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From Josh Elser <>
Subject Re: [git] Documentation and Plan of Action
Date Thu, 13 Jun 2013 02:59:17 GMT
On 06/12/2013 10:45 PM, David Medinets wrote:
> It troubles me that we are referring to the master branch as unstable.
> While we are not following the dictums of Agile methodology it is clear to
> me that the master branch should always be potentially releasable. It is
> not a dumping ground for untested features or half-complete code.
This is a matter of opinion on what the contents of master should be. 
The (public) opinion up until this point has been to just keep master 
unstable. TBH, I could go either way.
> If something is incomplete, leave it in a branch. If you want to
> collaborate, create a github project and form a team. Only when the code is
> fully baked, merge it into the master.
> The SHA1 value of a change tracks it across all branches. No need to
> perform no-op merges. Simply check the branch history to see it contains
> the SHA1 hash you're interested in.
That... isn't really how Git is meant to work. The parent of a commit is 
important and uniquely identifies a commit. In other words, the tree in 
which a commit falls identifies the changes which that commit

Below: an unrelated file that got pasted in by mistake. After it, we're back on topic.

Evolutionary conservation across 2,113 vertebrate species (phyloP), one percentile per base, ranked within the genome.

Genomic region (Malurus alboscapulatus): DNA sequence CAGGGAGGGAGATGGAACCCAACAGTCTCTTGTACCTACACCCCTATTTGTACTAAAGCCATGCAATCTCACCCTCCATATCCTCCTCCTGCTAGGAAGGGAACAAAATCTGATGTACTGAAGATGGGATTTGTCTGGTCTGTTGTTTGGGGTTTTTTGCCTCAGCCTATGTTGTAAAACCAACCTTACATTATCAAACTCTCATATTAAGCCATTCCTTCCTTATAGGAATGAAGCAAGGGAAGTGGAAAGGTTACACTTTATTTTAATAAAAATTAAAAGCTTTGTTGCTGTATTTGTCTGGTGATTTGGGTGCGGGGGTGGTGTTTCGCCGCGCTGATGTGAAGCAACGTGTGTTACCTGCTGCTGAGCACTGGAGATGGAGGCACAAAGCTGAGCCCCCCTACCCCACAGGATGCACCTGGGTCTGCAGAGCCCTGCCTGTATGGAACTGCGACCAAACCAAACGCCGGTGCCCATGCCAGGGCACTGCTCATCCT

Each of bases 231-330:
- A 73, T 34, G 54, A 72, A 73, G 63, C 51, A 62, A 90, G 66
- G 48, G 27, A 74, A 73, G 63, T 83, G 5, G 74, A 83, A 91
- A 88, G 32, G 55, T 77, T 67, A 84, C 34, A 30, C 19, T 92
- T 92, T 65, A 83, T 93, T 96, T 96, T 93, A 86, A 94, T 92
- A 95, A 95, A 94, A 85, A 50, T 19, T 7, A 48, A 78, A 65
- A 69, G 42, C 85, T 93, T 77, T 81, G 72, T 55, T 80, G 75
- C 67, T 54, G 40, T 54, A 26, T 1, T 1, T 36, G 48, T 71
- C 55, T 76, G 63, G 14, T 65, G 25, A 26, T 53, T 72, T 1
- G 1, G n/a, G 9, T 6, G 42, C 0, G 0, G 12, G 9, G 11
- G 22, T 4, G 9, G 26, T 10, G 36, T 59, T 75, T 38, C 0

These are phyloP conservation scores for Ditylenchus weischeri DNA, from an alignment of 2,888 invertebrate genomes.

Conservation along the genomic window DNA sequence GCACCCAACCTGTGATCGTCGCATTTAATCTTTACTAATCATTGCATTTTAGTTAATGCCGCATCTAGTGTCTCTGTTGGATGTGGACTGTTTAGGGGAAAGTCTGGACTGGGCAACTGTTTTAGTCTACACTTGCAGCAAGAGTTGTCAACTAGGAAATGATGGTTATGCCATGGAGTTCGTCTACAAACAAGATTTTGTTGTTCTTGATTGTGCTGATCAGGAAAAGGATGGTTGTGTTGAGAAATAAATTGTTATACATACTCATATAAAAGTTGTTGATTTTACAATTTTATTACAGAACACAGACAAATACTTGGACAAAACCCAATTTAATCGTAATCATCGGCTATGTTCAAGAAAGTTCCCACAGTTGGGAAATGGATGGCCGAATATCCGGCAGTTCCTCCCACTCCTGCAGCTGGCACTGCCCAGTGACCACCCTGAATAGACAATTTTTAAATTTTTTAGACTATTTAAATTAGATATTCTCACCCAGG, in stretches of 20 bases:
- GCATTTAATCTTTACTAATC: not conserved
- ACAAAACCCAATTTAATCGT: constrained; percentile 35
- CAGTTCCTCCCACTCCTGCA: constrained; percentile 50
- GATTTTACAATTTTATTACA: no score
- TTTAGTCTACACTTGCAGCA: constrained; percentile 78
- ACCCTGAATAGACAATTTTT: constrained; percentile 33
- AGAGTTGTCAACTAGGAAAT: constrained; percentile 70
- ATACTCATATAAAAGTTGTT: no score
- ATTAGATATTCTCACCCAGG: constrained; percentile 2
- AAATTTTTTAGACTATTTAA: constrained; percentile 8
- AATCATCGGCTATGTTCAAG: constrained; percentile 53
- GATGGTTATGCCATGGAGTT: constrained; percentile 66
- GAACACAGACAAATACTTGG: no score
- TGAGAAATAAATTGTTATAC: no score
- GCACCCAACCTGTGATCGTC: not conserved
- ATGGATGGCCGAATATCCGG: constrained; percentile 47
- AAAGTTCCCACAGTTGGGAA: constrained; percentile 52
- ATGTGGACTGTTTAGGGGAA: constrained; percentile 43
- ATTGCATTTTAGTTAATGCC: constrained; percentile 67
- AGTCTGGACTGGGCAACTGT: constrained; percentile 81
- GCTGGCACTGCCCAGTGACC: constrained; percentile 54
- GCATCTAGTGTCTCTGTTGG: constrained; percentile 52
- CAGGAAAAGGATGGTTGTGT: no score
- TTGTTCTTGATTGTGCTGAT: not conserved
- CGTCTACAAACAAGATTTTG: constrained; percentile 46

introduces. Things break down when you try to circumvent this. See also 
my other comment about how we currently perform SVN merges (`cd 
accumulo-1.y && svn merge -r 1:HEAD 1.x .`)
> I found the 'git show-graph' alias at
> to be
> helpful. Simply 'git show-graph | grep <sha1>' to easily find out if one
> change is included in a branch.
See also, `git branch --contains SHA1`
> If managing the releases inside one git repository seems prone to
> complications, create a separate repository for each release. After all,
> post-release there really should be only bug fixes.
Forcing separate repositories for each release sounds like a terrible 
idea. You'd be segmenting every single Accumulo release into its own 
series of disjoint changes. 1.4.3 would have no common parent to 1.4.2, 
which would have no common parent to 1.4.1. This would destroy the 
linear progress that, over time, any actively developed software project 

Am I misinterpreting what you're saying?

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